An initial public offering (IPO) and new fund offering (NFO) invite new investors to invest in them. However, an IPO invites investors to invest in the shares of a company that is offering shares to the general public for the first time. NFO meaning is simple as it invites investors to invest in the units of a new mutual fund scheme that is offering units to the general public for the first time. This article discusses NFO Vs IPO: # Key Differences To Know Before Investing. Before that, let’s discuss NFO meaning in detail.
What is NFO?
Before we discuss the key differences between NFO and IPO, let us understand what is NFO meaning. Whenever a mutual fund house launches a new mutual fund scheme, it invites the public to invest in the scheme. The fund house does this through the new fund offering (NFO) process. During the NFO period, the fund house tells the prospective investors about the objectives of the scheme, the investment philosophy, the fund manager, the schemes they have handled earlier, and their performance. The fund house also informs about the minimum investment amount through SIP or lumpsum. This is all about NFO meaning.
The NFO is open for a specified number of days. The investors can invest in the scheme either during the NFO period or any time after that. Now that we understand the NFO meaning let us look at the differences between NFO and IPO.
NFO Vs IPO: Key Differences To Know Before Investing
Some of the key differences between an NFO and an IPO include:
|Feature||New Fund Offering (NFO)||Initial Public Offering (IPO)|
|Who does it & purpose||A new fund offering (NFO) is done by a mutual fund house when it launches a new scheme and offers units to the general public for the first time. The purpose is to invite investors to invest in the scheme and benefit from it. This is all about NFO meaning.||An initial public offering (IPO) is done by a company when it is offering shares to the general public for the first time. The purpose is to invite investors to invest and become shareholders in the company’s growth story.|
|How are funds used||The funds raised from the NFO are invested in various asset classes such as equity shares, fixed income instruments, commodities (gold, silver, etc.), etc., or a combination of these as per the scheme’s objective. The purpose of funds is specified in the NFO documents such as Scheme of Information Document (SID) and Statement of Additional Information (SAI).||The funds raised from the IPO are used by the company for various purposes such as debt repayments, setting up of new units, acquisitions, corporate general purposes, etc. The purpose of funds is specified in the IPO documents such as Draft Red Herring Prospectus (DRHP).|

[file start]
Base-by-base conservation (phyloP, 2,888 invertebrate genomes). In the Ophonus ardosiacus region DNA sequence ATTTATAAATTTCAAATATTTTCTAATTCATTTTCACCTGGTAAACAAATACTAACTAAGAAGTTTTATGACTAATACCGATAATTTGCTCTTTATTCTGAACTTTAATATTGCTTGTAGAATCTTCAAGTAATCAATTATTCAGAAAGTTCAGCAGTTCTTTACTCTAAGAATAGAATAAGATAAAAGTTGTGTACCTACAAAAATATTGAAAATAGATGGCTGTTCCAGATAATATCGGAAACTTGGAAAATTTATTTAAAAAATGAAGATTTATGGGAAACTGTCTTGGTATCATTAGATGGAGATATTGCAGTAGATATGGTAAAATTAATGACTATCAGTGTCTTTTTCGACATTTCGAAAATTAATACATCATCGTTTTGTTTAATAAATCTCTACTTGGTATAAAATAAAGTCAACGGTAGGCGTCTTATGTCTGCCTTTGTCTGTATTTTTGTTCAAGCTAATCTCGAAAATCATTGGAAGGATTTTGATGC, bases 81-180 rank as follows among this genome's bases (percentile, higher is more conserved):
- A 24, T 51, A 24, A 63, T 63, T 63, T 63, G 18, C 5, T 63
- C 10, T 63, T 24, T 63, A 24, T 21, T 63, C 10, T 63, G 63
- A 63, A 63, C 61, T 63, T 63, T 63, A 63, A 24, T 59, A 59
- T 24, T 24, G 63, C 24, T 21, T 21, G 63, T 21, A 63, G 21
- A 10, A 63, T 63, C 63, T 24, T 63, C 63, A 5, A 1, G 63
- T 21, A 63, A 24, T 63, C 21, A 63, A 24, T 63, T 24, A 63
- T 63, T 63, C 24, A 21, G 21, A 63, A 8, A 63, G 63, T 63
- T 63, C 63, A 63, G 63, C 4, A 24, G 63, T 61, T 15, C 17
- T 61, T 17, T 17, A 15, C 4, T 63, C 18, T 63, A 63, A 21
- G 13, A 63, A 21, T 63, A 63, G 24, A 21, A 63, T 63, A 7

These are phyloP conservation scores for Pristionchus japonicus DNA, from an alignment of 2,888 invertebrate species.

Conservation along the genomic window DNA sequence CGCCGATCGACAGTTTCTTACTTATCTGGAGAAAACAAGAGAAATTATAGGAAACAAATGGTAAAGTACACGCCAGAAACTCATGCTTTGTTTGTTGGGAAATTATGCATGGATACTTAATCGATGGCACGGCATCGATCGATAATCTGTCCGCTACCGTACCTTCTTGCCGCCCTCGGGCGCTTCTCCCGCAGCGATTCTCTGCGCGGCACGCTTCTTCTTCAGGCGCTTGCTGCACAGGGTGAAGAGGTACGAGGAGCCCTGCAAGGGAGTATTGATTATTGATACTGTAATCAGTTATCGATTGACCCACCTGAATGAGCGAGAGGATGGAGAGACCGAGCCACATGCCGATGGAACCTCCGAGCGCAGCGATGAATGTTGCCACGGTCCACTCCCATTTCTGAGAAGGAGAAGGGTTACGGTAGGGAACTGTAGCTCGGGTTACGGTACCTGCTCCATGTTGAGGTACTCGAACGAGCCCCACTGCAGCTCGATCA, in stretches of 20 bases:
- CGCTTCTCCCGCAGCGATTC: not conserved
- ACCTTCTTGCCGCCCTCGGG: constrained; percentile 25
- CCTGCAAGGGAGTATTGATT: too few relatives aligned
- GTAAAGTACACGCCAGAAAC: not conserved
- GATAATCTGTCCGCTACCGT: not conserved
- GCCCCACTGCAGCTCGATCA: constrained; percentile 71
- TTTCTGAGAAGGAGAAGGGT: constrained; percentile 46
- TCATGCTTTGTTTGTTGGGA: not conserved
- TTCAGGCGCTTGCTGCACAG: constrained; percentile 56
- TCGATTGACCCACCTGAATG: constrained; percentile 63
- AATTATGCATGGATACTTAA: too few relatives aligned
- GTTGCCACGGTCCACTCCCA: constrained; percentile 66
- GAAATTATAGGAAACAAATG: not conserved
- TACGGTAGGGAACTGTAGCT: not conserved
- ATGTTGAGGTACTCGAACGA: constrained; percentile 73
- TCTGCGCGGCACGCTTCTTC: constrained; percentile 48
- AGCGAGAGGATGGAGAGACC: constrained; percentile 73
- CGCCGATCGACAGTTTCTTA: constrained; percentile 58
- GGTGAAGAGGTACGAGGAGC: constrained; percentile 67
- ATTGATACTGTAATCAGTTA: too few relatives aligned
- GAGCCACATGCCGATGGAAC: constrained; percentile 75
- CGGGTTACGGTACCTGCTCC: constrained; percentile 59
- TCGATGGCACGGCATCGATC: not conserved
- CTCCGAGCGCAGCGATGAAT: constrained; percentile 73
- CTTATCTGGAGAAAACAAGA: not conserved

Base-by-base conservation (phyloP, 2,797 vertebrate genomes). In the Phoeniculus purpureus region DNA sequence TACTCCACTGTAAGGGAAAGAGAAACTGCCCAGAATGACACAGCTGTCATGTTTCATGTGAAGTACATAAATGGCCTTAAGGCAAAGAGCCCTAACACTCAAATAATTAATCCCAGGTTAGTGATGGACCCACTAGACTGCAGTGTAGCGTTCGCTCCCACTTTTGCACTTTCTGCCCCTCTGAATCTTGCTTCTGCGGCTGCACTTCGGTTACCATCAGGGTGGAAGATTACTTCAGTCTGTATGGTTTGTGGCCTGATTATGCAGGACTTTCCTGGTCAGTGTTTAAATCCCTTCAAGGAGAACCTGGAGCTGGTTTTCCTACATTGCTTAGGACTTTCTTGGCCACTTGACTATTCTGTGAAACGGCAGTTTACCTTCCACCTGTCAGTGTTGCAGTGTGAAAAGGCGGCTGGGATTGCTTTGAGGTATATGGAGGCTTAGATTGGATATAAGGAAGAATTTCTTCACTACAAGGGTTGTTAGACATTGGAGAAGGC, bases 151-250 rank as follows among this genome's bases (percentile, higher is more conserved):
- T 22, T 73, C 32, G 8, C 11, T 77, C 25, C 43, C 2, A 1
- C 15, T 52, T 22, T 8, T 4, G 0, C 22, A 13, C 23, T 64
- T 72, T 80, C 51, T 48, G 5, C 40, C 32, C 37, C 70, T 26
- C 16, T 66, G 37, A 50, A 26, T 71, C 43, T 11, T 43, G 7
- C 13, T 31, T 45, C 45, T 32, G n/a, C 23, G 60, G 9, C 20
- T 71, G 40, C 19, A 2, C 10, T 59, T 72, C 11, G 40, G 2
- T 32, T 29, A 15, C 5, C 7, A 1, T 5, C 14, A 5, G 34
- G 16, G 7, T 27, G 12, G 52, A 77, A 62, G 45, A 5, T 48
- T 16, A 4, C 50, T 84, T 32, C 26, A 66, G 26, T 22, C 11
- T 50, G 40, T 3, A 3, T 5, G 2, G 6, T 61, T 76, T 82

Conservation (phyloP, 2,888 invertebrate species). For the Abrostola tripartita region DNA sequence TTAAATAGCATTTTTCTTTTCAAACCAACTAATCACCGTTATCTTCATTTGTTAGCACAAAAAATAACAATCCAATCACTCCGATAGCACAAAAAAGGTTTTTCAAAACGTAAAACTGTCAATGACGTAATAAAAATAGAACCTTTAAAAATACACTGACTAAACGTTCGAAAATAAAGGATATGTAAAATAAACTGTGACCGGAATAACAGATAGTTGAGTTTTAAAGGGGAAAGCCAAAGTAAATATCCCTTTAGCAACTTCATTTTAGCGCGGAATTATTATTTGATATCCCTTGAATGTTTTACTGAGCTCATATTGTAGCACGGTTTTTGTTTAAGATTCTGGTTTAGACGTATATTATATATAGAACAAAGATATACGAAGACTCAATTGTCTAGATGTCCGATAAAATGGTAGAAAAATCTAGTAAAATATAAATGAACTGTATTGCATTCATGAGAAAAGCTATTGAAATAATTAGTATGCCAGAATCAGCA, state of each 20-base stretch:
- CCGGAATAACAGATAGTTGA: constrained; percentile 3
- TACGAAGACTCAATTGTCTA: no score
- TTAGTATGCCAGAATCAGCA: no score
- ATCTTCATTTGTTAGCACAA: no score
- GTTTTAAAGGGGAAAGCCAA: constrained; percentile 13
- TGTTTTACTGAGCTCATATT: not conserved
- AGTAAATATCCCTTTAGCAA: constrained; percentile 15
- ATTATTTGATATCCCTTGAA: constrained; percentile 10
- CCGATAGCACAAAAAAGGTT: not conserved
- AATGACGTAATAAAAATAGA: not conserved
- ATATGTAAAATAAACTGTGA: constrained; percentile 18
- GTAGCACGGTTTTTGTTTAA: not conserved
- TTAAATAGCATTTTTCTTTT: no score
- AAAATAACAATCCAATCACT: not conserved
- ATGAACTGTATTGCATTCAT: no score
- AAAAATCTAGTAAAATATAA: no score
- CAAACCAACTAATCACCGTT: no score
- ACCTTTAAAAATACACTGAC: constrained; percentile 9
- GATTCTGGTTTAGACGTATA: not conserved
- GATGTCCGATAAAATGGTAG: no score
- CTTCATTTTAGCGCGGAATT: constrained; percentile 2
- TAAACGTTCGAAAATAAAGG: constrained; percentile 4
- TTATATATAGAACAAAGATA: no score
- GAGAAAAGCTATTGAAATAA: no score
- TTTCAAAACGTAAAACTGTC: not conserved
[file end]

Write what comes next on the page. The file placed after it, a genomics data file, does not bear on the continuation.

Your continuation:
|Allotment to investors||When the NFO closes, investors are allotted the mutual fund scheme units. The units are usually allotted at a net asset value (NAV) of Rs. 10.||When the IPO closes, investors are allotted shares of the company. The shares are allotted at the issue price. The issue price is fixed within the IPO price band depending on the demand (subscriptions received during IPO).|
|Listing of units/shares||Once the NFO closes, the units are listed on the stock exchanges such as BSE and NSE in the case of closed-ended schemes. The trading of units may happen either at NAV, premium, or discount to NAV.||Once the IPO closes, the shares are listed on stock exchanges such as the BSE and NSE. The trading of shares happens in the secondary market.|
|Buying and selling of units/shares||The NAV of the units is calculated depending on the market value of the scheme’s underlying assets and the number of units. The fund house declares the NAV at the end of every business day. In the case of an open-ended scheme, the units can be bought and redeemed with the fund house at NAV.||The company’s share price depends on many factors such as demand and supply of shares, the company’s earnings, how the sector is performing, etc. The shares can be bought and sold through the stock exchanges such as the Bombay Stock Exchange (BSE) and National Stock Exchange (NSE).|
|Risk involved||In an NFO, the investor is handing over their money to an expert fund manager. The fund manager further invests the investors’ money. The fund manager is well qualified and experienced and has a research team to back investment decisions. Hence, the risk involved in investing in a mutual fund NFO is relatively lower compared to investing in an IPO.||In an IPO, the investor is handing over their money to the company. The company will use the money as specified in the IPO purpose. The purpose may or may not result in the share price going up. Hence, the risk involved in investing in an IPO is relatively higher compared to investing in an NFO.|
The end purpose of both; IPO and NFO is to generate wealth for their investors. However, both work in different ways in terms of deploying funds, risks involved, etc. In the above section, we have discussed what is NFO, NFO meaning, and the difference between NFO and IPO. Now that you have all the information handy, you can take an investment call on the upcoming NFO and IPO.